a gate voltage controlling circuit connected to the gate line of the power semiconductor device for controlling, in response to one of the over-current detection signal from the gate voltage detecting circuit and the over-current detection signal in the ON state from the over-current detection circuit, the gate voltage of the power semiconductor device so that the power semiconductor device is turned OFF more slowly than when no over-current detection signal is output.
16. The drive circuit for driving a power semiconductor device according to claim 1, wherein the sampling signal generating circuit includes:
a delay circuit having a resistor and a capacitor; and
a buffer.
17. The drive circuit for driving a power semiconductor device according to claim 1, wherein the sampling signal generating circuit includes:
a reference voltage generating circuit for outputting a reference voltage;
a delay circuit having a resistor and a capacitor; and
a voltage comparator for detecting whether an output voltage from the delay circuit is larger or smaller than the reference voltage.
18. The drive circuit for driving a power semiconductor device according to claim 16, wherein the sampling signal generating circuit further includes a diode which is connected in parallel with the resistor so that the input control signal direction is a forward conducting direction of the diode.
19. The drive circuit for driving a power semiconductor device according to claim 1, wherein an output time period in the sampling signal generating circuit is shorter than the Miller time period of the power semiconductor device.
20. The drive circuit for driving a power semiconductor device according to claim 1, wherein an output time period in the sampling signal generating circuit falls within a fixed time period from a time point when the gate voltage begins to decrease in accordance with an OFF-command of the input control signal.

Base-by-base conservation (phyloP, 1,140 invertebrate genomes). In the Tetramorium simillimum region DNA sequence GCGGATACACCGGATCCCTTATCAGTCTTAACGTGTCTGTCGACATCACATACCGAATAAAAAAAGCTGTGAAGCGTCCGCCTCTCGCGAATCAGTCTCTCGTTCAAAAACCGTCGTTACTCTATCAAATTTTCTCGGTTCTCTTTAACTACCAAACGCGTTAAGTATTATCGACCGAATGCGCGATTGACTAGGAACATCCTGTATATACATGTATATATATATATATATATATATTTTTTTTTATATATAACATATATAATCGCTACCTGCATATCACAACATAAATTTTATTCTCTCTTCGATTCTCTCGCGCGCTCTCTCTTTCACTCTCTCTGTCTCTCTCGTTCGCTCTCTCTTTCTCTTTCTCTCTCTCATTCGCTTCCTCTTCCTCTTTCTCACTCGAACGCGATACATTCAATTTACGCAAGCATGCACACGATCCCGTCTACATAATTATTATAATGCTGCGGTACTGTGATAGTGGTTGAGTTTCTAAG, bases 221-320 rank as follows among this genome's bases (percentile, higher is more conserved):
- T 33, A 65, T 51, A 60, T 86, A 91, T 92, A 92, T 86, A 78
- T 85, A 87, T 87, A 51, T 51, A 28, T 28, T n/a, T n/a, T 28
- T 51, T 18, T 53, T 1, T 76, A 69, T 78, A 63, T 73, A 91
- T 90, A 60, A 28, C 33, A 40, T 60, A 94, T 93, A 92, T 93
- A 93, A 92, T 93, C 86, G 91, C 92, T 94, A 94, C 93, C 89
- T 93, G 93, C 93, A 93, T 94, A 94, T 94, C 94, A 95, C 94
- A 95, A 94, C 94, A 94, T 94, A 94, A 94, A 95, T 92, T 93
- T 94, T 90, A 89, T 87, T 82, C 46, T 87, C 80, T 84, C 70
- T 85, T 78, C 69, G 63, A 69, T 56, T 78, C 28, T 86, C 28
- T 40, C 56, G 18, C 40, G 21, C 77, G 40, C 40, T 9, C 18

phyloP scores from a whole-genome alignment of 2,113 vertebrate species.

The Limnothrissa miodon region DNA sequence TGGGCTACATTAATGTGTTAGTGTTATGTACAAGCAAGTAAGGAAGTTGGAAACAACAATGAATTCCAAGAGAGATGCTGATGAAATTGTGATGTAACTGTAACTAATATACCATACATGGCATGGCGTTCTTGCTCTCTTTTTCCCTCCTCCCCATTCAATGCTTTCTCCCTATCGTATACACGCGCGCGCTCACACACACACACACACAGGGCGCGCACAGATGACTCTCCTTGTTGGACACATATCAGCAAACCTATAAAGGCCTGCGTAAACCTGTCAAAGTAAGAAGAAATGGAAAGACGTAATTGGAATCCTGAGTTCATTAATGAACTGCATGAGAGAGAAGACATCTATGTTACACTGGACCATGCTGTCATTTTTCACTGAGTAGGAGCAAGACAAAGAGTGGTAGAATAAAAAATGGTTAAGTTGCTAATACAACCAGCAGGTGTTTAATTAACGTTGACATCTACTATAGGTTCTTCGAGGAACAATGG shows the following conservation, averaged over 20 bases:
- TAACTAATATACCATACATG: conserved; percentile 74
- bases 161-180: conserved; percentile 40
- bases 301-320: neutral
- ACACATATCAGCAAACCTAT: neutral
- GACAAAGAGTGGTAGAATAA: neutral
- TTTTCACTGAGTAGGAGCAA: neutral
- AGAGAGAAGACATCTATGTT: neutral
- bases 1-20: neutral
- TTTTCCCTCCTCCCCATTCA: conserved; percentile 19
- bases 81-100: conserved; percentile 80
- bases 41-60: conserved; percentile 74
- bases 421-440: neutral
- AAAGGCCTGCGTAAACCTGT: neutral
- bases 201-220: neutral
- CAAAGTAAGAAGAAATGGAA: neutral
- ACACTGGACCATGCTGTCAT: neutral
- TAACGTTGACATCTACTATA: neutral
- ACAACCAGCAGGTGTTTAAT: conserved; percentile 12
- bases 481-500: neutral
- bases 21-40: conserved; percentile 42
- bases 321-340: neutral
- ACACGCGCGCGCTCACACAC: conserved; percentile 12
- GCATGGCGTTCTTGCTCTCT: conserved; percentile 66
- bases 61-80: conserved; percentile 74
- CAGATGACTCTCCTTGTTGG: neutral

21. The drive circuit for driving a power semiconductor device according to claim 1, wherein an output time period in the sampling signal generating circuit depends on a power source voltage and becomes later in time as the power source voltage decreases.
22. The drive circuit for driving a power semiconductor device according to claim 2, wherein the gate voltage detecting circuit outputs the over-current detecting signal when a current at least equal to a certain value flows, without changing detection level with respect to an over-current even when the Miller voltage changes due to a change in a power source voltage of the drive circuit.
23. The drive circuit for driving a power semiconductor device according to claim 2, wherein the gate voltage detecting circuit outputs the over-current detection signal when a current at least equal to a certain value flows, without changing detection level with respect to an over-current even when temperature of the drive circuit changes.
24. The drive circuit for driving a power semiconductor device according to claim 2, wherein the gate voltage controlling circuit comprises:
a MOS transistor connected to the gate voltage detecting circuit and switched based on a signal output from the gate voltage detecting circuit; and
a Zener diode connected between the gate line of the power semiconductor device and the MOS transistor.
25. A drive circuit for driving a power semiconductor device according to claim 2, wherein
the gate voltage controlling circuit comprises:
a MOS transistor connected to the gate voltage detecting circuit and switched based on a signal output from the gate voltage detecting circuit; and
a resistor connected between the gate line of the power semiconductor device and the MOS transistor; and
an output from the MOS transistor is coupled to a switch on an OFF side of the switching circuit.
Description
BACKGROUND OF THE INVENTION

1. Field of the Invention

The present invention relates in general to a drive circuit for a power semiconductor device. In particular, the invention relates to a drive circuit for driving a power semiconductor device such as an IGBT (Insulated-GATE Bipolar Transistor), the drive circuit serving to suppress a surge voltage which is generated when carrying out the switching operation.

2. Description of the Related Art